If you work with struggling readers, chances are you’ve encountered a student with dyslexia. Dyslexia is the most common learning disability in the country. Students with dyslexia are smart and competent, but differences in their brains make reading much harder for them. While educators and parents don’t usually make official dyslexia diagnoses, they are often the first ones to spot the symptoms, which include trouble with decoding, spelling, rhyming, and phonological awareness.

National Public Radio recently featured a special series entitled “Unlocking Dyslexia,” which explores the topic of dyslexia in short, pithy segments that aired last month. This series is an accessible and engaging overview of dyslexia and the way it’s currently playing out in U.S. education. We highly recommend listening to the segments (each one is between 4 and 7 minutes long) or reading the written synopsis. The segments are as follows:

  • Millions Have Dyslexia, Few Understand It. This segment debunks some common misconceptions about dyslexia and offers a glimpse into the lives of individuals and families who struggle with it.
  • How Science Is Rewiring the Dyslexic Brain. This segment describes brain research that reveals how dyslexic brains are different. It also explores how intensive reading interventions can retrain the brain to read more easily.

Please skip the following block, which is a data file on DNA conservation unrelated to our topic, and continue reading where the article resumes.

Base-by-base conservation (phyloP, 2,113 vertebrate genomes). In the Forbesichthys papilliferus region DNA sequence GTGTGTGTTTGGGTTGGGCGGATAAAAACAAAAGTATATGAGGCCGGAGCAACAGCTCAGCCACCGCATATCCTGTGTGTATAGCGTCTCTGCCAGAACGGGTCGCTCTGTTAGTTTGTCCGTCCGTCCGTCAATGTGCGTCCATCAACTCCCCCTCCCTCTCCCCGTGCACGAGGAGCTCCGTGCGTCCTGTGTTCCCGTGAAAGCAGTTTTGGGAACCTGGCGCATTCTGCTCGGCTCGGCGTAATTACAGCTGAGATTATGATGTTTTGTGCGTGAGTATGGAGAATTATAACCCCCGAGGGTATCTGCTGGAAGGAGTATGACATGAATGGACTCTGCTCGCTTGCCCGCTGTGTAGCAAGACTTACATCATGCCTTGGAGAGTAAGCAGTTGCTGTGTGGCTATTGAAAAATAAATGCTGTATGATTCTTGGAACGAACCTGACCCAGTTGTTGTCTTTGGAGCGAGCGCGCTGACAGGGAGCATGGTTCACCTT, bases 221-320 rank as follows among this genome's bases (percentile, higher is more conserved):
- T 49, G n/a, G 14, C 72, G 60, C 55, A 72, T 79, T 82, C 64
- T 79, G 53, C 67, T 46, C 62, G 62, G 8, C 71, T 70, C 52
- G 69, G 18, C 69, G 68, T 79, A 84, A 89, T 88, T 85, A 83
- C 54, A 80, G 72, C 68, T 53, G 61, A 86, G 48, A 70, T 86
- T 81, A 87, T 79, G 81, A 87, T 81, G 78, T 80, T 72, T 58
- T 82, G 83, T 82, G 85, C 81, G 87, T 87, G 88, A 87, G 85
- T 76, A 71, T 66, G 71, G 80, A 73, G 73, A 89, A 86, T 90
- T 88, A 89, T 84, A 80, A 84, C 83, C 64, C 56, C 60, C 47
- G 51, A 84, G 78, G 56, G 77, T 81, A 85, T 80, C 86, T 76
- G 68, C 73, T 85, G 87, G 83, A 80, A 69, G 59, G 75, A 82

• Raising a Child With Dyslexia: 3 Things Parents Can Do. This segment highlights three things parents can do to help children with dyslexia: 1) Intervene as soon as possible. 2) Help the child cultivate a passion that boosts his or her confidence. 3) Make a financial plan to get as much high-quality tutoring for the child as possible.
  • Dyslexia: The Learning Disability That Must Not Be Named. This segment reveals that many schools don’t have the resources to provide special services for students with dyslexia. It highlights the need for more funding and more consistency across districts in order to better support students with this learning difference.
  • Unlocking Dyslexia: Personal Stories of Frustration—And Success. "Today I'm 50 years old and when I heard your story on the radio I did the unexpected, I cried," is one of the many comments that poured in after NPR ran this series. This article features the insightful and hopeful comments from listeners who live with dyslexia.

There is currently no cure for dyslexia, but research shows that intensive reading interventions can make a huge difference in helping students with dyslexia learn to read more easily. Read Naturally is one such intervention.

This page on our website explains the most effective instruction for students with dyslexia according to researchers. It also describes the specific ways in which Read Naturally interventions are well suited to help students with dyslexia. Read Naturally interventions are effective, affordable, and can be easily incorporated into both school and home settings. If you know a student with dyslexia, please get in touch. We would love to work with you to find the best approach for your student.

Students with dyslexia often go on to have great success in school and in life, and the process of overcoming their struggles helps build character and resilience. Thank you for doing your part to support these students. When they find success in the difficult task of reading, their lives profoundly change for the better.